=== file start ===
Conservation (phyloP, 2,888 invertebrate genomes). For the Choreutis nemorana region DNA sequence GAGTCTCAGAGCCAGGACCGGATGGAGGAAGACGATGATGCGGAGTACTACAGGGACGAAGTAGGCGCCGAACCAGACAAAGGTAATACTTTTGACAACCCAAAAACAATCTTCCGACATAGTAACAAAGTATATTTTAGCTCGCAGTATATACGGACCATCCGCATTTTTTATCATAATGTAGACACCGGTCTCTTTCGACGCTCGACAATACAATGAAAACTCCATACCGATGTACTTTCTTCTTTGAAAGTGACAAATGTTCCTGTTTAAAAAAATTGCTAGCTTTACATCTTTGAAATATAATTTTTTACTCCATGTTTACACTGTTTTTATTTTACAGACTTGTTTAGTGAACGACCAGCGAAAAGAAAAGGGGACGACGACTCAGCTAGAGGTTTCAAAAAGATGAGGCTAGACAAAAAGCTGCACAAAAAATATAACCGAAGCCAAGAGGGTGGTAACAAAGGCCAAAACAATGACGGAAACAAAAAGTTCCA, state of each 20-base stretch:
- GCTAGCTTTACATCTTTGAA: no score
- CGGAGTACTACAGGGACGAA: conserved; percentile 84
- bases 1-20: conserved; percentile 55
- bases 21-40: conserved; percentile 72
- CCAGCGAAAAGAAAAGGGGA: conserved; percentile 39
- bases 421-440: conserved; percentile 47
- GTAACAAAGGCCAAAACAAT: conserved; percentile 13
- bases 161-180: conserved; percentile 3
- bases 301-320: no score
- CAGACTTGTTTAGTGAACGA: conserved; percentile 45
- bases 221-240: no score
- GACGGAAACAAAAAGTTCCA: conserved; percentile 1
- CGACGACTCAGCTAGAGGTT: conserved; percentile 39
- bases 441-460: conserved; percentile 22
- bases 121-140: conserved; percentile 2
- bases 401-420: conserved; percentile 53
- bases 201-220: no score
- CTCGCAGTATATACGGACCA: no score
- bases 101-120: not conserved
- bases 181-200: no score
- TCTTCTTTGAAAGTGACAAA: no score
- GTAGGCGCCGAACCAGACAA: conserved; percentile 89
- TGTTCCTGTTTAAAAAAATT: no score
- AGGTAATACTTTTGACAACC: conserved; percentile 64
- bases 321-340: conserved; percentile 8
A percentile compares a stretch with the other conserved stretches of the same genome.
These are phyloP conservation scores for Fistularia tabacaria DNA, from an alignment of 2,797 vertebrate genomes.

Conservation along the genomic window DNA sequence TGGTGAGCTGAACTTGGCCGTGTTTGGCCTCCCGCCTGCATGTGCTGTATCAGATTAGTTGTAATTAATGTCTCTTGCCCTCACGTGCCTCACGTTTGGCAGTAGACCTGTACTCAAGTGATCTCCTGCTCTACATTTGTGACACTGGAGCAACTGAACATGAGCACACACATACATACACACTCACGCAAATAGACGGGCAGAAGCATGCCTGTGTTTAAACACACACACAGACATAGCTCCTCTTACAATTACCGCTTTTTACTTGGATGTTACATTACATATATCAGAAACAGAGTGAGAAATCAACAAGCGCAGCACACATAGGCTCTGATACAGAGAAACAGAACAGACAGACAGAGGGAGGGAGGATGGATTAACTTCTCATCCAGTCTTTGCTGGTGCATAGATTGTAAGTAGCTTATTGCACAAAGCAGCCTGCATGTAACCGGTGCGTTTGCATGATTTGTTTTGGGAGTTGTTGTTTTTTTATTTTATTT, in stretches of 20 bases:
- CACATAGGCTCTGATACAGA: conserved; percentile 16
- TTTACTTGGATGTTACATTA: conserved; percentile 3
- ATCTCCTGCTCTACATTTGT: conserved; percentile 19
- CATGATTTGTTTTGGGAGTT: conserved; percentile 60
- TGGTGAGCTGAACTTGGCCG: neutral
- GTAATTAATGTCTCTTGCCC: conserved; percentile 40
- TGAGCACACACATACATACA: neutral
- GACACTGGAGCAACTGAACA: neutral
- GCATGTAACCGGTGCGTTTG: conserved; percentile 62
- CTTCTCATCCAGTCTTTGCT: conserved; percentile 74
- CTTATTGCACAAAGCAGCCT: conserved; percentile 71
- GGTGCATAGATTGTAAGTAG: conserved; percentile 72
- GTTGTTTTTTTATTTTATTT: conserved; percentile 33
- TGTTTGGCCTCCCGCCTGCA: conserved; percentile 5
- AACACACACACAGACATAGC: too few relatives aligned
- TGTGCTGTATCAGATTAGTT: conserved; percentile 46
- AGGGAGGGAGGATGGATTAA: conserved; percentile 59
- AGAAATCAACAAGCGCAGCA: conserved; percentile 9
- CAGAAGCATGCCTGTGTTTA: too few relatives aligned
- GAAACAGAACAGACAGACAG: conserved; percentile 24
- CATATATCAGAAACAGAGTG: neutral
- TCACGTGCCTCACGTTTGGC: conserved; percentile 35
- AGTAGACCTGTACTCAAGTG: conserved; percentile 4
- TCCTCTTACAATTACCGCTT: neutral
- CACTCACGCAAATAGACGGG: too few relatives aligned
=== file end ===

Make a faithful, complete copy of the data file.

Conservation (phyloP, 2,888 invertebrate genomes). For the Choreutis nemorana region DNA sequence GAGTCTCAGAGCCAGGACCGGATGGAGGAAGACGATGATGCGGAGTACTACAGGGACGAAGTAGGCGCCGAACCAGACAAAGGTAATACTTTTGACAACCCAAAAACAATCTTCCGACATAGTAACAAAGTATATTTTAGCTCGCAGTATATACGGACCATCCGCATTTTTTATCATAATGTAGACACCGGTCTCTTTCGACGCTCGACAATACAATGAAAACTCCATACCGATGTACTTTCTTCTTTGAAAGTGACAAATGTTCCTGTTTAAAAAAATTGCTAGCTTTACATCTTTGAAATATAATTTTTTACTCCATGTTTACACTGTTTTTATTTTACAGACTTGTTTAGTGAACGACCAGCGAAAAGAAAAGGGGACGACGACTCAGCTAGAGGTTTCAAAAAGATGAGGCTAGACAAAAAGCTGCACAAAAAATATAACCGAAGCCAAGAGGGTGGTAACAAAGGCCAAAACAATGACGGAAACAAAAAGTTCCA, state of each 20-base stretch:
- GCTAGCTTTACATCTTTGAA: no score
- CGGAGTACTACAGGGACGAA: conserved; percentile 84
- bases 1-20: conserved; percentile 55
- bases 21-40: conserved; percentile 72
- CCAGCGAAAAGAAAAGGGGA: conserved; percentile 39
- bases 421-440: conserved; percentile 47
- GTAACAAAGGCCAAAACAAT: conserved; percentile 13
- bases 161-180: conserved; percentile 3
- bases 301-320: no score
- CAGACTTGTTTAGTGAACGA: conserved; percentile 45
- bases 221-240: no score
- GACGGAAACAAAAAGTTCCA: conserved; percentile 1
- CGACGACTCAGCTAGAGGTT: conserved; percentile 39
- bases 441-460: conserved; percentile 22
- bases 121-140: conserved; percentile 2
- bases 401-420: conserved; percentile 53
- bases 201-220: no score
- CTCGCAGTATATACGGACCA: no score
- bases 101-120: not conserved
- bases 181-200: no score
- TCTTCTTTGAAAGTGACAAA: no score
- GTAGGCGCCGAACCAGACAA: conserved; percentile 89
- TGTTCCTGTTTAAAAAAATT: no score
- AGGTAATACTTTTGACAACC: conserved; percentile 64
- bases 321-340: conserved; percentile 8
A percentile compares a stretch with the other conserved stretches of the same genome.
These are phyloP conservation scores for Fistularia tabacaria DNA, from an alignment of 2,797 vertebrate genomes.

Conservation along the genomic window DNA sequence TGGTGAGCTGAACTTGGCCGTGTTTGGCCTCCCGCCTGCATGTGCTGTATCAGATTAGTTGTAATTAATGTCTCTTGCCCTCACGTGCCTCACGTTTGGCAGTAGACCTGTACTCAAGTGATCTCCTGCTCTACATTTGTGACACTGGAGCAACTGAACATGAGCACACACATACATACACACTCACGCAAATAGACGGGCAGAAGCATGCCTGTGTTTAAACACACACACAGACATAGCTCCTCTTACAATTACCGCTTTTTACTTGGATGTTACATTACATATATCAGAAACAGAGTGAGAAATCAACAAGCGCAGCACACATAGGCTCTGATACAGAGAAACAGAACAGACAGACAGAGGGAGGGAGGATGGATTAACTTCTCATCCAGTCTTTGCTGGTGCATAGATTGTAAGTAGCTTATTGCACAAAGCAGCCTGCATGTAACCGGTGCGTTTGCATGATTTGTTTTGGGAGTTGTTGTTTTTTTATTTTATTT, in stretches of 20 bases:
- CACATAGGCTCTGATACAGA: conserved; percentile 16
- TTTACTTGGATGTTACATTA: conserved; percentile 3
- ATCTCCTGCTCTACATTTGT: conserved; percentile 19
- CATGATTTGTTTTGGGAGTT: conserved; percentile 60
- TGGTGAGCTGAACTTGGCCG: neutral
- GTAATTAATGTCTCTTGCCC: conserved; percentile 40
- TGAGCACACACATACATACA: neutral
- GACACTGGAGCAACTGAACA: neutral
- GCATGTAACCGGTGCGTTTG: conserved; percentile 62
- CTTCTCATCCAGTCTTTGCT: conserved; percentile 74
- CTTATTGCACAAAGCAGCCT: conserved; percentile 71
- GGTGCATAGATTGTAAGTAG: conserved; percentile 72
- GTTGTTTTTTTATTTTATTT: conserved; percentile 33
- TGTTTGGCCTCCCGCCTGCA: conserved; percentile 5
- AACACACACACAGACATAGC: too few relatives aligned
- TGTGCTGTATCAGATTAGTT: conserved; percentile 46
- AGGGAGGGAGGATGGATTAA: conserved; percentile 59
- AGAAATCAACAAGCGCAGCA: conserved; percentile 9
- CAGAAGCATGCCTGTGTTTA: too few relatives aligned
- GAAACAGAACAGACAGACAG: conserved; percentile 24
- CATATATCAGAAACAGAGTG: neutral
- TCACGTGCCTCACGTTTGGC: conserved; percentile 35
- AGTAGACCTGTACTCAAGTG: conserved; percentile 4
- TCCTCTTACAATTACCGCTT: neutral
- CACTCACGCAAATAGACGGG: too few relatives aligned